While Phil Kessel is contributing well to the Pittsburgh Penguins' current winning run, the Toronto Maple Leafs have kept on losing since he's been gone.
Kessel returns to Toronto Saturday night looking to be part of a fourth consecutive Penguins' victory, a feeling he rarely experienced during six mostly unsuccessful and at-times turbulent seasons with the Maple Leafs that ended with the enigmatic forward's July trade to Pittsburgh.
The three-time All-Star's 181 goals during his Toronto tenure were the fifth-most in the NHL, but the Maple Leafs reached the playoffs only once over those six seasons and Kessel's relationship with fans and media was often contentious. With the team entering another rebuilding phase, he was shipped to Pittsburgh (6-4-0) for forward Nick Spaling, prospects Scott Harrington and Kasperi Kapanen and two conditional draft choices.
Kessel has begun to settle in nicely with his new team, scoring three goals in five games as part of a 6-1-0 stretch that included a 2-1 home win over Toronto on Oct. 17.
''It's different, but it's part of the game,'' Kessel said following that victory. ''You just get used to it.''
Pittsburgh's other established stars are beginning to hit their stride as well. Evgeni Malkin has four goals and six assists over his last eight games after recording one of each in Thursday's 4-3 win over Buffalo. Sidney Crosby had two assists after notching only three points through the first nine.
''We know we have the guys that can score, but you're not going to win just on talent,'' said forward Pascal Dupuis, who notched his first goal since returning from an 11-month absence caused by career-threatening blood clots. ''You have to grind games and win them the hard way. It's what we're learning to do early in the year.''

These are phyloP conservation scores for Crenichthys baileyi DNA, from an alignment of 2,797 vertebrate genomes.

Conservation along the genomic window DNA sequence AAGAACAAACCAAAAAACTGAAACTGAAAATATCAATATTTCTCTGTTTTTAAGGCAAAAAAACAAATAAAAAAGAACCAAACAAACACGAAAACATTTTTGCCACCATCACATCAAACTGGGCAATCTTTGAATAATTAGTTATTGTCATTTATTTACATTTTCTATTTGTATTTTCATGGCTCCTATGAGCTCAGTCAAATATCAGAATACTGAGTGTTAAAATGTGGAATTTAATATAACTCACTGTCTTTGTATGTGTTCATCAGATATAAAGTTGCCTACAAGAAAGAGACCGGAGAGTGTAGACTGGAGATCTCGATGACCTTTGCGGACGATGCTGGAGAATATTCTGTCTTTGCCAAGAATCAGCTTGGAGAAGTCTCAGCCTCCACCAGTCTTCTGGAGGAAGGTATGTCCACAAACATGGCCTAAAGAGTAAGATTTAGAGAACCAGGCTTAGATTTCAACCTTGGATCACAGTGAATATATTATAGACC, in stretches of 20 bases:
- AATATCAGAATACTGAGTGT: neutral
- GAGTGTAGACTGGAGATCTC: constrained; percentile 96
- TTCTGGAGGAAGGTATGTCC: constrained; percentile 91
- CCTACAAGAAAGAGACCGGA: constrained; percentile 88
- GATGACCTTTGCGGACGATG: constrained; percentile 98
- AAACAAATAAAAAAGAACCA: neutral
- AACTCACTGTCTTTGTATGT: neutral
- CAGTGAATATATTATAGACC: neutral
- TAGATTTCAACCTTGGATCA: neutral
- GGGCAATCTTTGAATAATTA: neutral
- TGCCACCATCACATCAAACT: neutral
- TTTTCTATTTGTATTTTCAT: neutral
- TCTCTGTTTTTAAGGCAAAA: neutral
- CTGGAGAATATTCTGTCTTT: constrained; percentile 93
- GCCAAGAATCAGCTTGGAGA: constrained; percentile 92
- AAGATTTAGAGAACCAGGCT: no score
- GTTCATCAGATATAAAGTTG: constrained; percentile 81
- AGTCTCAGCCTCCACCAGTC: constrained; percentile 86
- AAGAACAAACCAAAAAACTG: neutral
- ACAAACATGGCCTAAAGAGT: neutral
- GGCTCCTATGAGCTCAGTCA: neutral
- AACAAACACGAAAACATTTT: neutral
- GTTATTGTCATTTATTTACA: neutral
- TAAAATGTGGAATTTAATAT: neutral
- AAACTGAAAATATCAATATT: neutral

Marc-Andre Fleury has posted a 1.50 goals-against average while starting the first six games of the surge, and will be back in action after Jeff Zatkoff amassed a career-high 50 saves against the Sabres.
Fleury has won four straight meetings with Toronto (1-6-2) and stopped 26 shots in the most recent one, which began a five-game losing streak the Leafs extended with Friday's 3-1 loss at the New York Rangers.
Toronto has just nine goals during its skid and owns the NHL's second-worst power-play at 8.7 percent (2 for 23). The Penguins have been only slightly better at 9.4 percent (3 for 32) and had an 0 for 11 stretch snapped by Malkin's goal on Thursday.
Malkin has five goals and five assists while playing in five of Pittsburgh's six consecutive wins over Toronto, which last defeated the Penguins Oct. 26, 2013 at Air Canada Centre. He and defenseman Olli Maata scored 39 seconds apart during the first period in this month's matchup, spoiling an otherwise solid 31-save outing from Jonathan Bernier.
Bernier fell to 0-4-2 in six career starts against the Penguins and is 0-5-1 this season despite stopping 23 of 25 shots in Friday's defeat.
"I thought we had some opportunities and thought Bernier had his best night of the year," Maple Leafs coach Mike Babcock told the NHL's official website. "We did some good things, but we have to find a way to win games."